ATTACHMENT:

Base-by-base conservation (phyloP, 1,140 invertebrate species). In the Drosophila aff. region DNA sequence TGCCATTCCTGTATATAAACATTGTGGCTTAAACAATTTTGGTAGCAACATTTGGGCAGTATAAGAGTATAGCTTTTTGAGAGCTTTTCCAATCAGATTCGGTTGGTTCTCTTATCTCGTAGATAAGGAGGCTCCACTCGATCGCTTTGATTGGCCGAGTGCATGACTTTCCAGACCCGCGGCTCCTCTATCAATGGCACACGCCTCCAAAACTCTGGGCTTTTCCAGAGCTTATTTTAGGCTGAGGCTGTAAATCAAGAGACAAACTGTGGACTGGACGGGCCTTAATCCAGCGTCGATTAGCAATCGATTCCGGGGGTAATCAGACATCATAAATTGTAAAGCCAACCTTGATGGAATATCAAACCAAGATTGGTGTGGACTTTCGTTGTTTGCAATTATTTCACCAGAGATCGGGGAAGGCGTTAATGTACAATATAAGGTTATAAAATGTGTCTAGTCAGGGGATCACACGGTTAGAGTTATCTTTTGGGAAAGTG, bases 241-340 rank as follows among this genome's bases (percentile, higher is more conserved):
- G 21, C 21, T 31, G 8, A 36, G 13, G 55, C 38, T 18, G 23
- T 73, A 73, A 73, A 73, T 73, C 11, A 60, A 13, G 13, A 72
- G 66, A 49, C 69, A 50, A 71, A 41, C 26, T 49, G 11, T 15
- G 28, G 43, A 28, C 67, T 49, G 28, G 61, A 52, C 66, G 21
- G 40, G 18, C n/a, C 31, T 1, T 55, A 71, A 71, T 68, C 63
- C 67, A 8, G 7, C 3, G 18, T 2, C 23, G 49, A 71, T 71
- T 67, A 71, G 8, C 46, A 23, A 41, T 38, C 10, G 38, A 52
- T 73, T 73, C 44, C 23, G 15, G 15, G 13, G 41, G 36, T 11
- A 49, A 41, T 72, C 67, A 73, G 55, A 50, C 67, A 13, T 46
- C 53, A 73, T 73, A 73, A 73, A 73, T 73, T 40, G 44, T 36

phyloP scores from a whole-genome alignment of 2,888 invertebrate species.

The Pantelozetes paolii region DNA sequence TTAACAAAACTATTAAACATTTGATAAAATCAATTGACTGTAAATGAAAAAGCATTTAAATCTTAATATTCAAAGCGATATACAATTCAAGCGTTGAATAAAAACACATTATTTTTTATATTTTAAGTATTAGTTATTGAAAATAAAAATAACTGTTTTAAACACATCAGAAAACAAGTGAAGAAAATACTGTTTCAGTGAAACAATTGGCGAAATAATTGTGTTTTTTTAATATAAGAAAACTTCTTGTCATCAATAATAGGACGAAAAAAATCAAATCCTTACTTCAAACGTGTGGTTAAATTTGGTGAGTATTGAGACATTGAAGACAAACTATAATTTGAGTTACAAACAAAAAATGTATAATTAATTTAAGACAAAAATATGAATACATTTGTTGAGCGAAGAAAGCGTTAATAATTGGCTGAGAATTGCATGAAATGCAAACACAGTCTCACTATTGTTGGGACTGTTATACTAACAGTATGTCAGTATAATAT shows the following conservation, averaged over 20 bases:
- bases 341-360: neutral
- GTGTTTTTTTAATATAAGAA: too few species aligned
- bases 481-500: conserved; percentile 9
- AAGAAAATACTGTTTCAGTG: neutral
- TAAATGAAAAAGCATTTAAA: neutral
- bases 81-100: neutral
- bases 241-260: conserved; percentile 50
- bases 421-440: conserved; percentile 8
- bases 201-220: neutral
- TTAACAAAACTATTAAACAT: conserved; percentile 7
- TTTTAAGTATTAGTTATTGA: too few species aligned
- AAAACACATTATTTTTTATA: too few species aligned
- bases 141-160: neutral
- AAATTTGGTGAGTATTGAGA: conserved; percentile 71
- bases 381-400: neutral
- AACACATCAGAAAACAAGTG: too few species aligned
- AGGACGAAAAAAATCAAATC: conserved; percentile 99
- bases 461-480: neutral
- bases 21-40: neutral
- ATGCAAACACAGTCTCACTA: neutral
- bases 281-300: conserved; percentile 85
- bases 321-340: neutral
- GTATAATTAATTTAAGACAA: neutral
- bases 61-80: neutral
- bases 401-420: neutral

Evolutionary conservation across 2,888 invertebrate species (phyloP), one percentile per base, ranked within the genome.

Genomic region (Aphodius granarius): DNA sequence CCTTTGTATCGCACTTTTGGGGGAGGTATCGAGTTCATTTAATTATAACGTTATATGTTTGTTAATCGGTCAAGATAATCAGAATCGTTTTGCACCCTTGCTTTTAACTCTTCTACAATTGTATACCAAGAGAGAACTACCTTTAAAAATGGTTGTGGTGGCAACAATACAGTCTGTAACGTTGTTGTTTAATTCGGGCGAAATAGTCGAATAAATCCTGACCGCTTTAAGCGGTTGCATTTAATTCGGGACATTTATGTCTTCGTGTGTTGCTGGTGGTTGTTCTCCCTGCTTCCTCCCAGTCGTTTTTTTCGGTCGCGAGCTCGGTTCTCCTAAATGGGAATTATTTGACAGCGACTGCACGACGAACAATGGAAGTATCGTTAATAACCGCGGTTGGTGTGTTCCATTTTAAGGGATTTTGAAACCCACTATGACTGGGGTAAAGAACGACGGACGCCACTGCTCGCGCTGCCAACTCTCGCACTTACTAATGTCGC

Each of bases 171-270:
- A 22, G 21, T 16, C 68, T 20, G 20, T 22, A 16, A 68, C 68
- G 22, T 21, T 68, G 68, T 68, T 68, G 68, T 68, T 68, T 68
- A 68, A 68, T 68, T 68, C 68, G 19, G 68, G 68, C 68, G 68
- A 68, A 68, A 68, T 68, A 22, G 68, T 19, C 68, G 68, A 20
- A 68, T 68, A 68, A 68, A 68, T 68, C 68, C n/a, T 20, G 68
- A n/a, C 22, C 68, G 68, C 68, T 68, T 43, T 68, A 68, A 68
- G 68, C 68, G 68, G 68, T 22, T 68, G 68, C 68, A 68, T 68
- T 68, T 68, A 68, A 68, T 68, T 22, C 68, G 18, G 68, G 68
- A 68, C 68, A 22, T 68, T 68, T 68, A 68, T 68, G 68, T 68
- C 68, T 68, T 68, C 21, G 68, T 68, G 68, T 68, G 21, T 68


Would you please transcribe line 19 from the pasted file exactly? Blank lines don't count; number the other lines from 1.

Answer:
- bases 81-100: neutral